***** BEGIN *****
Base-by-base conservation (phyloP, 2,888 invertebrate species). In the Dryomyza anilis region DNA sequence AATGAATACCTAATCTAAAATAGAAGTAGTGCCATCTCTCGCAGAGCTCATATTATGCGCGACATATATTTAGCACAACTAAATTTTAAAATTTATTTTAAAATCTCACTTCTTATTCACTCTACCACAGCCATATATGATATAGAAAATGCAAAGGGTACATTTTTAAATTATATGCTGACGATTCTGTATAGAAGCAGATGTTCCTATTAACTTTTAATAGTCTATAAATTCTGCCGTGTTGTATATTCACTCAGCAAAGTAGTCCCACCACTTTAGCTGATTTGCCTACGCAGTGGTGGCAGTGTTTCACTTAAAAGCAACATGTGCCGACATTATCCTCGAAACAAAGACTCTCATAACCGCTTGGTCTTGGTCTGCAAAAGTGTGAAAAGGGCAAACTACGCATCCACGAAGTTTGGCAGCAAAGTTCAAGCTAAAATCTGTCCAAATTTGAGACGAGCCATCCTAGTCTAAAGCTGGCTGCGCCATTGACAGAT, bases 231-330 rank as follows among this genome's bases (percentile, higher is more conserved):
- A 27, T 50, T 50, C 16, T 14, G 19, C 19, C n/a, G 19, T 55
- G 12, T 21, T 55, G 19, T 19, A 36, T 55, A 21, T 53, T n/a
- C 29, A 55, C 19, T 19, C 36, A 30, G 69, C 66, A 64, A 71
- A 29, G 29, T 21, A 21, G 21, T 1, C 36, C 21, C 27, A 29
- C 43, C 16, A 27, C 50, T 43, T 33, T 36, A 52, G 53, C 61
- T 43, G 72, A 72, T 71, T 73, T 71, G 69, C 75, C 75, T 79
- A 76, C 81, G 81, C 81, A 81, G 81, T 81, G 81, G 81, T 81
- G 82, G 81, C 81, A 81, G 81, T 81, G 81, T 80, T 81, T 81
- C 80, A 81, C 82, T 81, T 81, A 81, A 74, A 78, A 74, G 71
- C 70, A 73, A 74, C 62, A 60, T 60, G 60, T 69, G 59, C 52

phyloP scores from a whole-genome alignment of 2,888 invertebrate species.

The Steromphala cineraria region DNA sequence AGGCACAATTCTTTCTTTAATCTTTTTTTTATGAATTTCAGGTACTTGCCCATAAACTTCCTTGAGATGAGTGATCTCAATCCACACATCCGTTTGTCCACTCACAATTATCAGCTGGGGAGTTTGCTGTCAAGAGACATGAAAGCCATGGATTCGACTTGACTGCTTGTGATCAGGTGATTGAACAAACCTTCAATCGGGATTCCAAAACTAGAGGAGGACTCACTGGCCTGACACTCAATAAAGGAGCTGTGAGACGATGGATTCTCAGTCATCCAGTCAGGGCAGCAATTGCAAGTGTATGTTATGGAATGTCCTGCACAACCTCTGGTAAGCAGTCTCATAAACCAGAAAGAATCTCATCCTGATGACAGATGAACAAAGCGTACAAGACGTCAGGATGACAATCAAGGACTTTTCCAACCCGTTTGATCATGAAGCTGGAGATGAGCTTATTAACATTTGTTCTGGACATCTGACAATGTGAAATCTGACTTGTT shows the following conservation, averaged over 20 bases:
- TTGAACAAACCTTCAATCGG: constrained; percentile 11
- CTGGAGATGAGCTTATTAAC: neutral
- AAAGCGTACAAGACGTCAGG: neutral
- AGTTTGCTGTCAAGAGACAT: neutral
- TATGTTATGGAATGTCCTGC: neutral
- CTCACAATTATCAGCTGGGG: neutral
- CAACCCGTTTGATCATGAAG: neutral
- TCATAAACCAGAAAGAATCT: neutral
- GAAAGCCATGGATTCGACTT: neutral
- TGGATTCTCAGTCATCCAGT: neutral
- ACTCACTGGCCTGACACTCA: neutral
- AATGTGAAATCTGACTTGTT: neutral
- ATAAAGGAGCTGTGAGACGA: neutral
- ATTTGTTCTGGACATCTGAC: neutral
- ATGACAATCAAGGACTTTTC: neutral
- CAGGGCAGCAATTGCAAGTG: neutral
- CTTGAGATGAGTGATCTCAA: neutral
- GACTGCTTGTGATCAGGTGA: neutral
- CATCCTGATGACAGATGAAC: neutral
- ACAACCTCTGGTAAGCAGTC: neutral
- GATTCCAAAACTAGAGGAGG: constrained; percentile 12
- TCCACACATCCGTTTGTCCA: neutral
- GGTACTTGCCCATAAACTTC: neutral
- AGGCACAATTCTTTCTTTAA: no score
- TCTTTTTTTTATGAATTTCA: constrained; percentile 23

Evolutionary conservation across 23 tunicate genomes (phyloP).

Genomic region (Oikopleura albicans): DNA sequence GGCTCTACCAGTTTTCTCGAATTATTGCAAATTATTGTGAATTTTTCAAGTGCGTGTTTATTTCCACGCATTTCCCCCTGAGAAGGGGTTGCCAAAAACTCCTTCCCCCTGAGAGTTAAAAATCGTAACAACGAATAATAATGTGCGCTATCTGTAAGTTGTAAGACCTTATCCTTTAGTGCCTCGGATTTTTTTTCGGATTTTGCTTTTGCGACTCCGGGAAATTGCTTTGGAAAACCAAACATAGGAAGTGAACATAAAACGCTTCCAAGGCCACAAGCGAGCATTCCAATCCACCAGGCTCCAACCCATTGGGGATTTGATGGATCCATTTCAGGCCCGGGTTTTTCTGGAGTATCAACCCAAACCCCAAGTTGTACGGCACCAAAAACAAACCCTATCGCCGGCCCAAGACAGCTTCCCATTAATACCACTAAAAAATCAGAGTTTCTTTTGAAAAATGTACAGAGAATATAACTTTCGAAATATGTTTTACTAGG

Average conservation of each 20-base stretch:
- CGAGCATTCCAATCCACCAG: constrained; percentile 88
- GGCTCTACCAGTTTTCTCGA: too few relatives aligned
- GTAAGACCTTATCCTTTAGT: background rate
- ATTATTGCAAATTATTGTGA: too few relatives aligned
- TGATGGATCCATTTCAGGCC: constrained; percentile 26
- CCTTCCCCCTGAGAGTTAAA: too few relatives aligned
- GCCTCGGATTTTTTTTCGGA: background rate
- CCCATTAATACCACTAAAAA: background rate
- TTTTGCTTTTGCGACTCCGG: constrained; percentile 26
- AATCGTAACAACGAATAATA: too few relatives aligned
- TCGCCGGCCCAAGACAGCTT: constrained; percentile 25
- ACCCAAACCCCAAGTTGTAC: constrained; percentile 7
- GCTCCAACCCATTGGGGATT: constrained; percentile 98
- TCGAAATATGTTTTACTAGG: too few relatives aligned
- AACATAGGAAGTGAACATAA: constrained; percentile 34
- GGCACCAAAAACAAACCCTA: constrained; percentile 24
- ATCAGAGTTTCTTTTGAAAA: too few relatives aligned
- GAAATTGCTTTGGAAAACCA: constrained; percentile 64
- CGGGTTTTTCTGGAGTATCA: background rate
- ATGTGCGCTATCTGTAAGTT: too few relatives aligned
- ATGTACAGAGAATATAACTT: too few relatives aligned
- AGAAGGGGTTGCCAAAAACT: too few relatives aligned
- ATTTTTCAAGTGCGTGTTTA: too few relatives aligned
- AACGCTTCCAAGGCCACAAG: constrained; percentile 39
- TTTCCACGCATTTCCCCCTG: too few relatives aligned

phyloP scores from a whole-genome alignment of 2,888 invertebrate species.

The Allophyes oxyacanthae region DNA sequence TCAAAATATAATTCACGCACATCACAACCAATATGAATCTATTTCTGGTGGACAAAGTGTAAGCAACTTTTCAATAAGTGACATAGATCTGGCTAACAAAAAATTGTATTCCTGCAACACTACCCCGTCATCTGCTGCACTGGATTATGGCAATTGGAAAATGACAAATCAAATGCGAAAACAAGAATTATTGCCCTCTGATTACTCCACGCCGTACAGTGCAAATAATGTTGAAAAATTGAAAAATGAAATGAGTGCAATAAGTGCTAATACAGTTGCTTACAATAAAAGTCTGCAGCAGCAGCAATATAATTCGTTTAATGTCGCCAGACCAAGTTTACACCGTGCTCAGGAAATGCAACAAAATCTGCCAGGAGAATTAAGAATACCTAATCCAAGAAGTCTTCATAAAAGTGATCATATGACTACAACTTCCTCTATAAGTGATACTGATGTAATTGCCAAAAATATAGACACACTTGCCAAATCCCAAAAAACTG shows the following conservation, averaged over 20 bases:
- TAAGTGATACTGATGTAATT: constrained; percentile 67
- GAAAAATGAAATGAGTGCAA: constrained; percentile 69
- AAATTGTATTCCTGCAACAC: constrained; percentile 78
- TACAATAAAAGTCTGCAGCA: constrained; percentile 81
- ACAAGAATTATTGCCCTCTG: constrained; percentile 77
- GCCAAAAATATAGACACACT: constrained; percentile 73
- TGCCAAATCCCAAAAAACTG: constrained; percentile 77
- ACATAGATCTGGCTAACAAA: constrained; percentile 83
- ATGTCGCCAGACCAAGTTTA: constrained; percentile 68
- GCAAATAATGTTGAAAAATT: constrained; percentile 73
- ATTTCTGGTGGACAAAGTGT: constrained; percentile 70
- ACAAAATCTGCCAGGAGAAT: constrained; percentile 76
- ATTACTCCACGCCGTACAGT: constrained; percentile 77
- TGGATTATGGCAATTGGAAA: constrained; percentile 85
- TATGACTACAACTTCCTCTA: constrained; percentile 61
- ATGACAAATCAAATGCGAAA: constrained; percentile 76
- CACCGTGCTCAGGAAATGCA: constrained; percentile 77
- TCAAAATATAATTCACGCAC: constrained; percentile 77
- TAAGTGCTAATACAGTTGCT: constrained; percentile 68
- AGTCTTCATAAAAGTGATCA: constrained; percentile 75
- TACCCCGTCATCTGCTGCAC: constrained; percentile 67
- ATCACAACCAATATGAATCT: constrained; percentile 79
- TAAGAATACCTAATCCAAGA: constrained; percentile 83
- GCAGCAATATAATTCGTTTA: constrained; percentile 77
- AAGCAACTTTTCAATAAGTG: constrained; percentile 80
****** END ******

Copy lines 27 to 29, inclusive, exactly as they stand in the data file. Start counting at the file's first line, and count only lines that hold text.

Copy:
- ATTTGTTCTGGACATCTGAC: neutral
- ATGACAATCAAGGACTTTTC: neutral
- CAGGGCAGCAATTGCAAGTG: neutral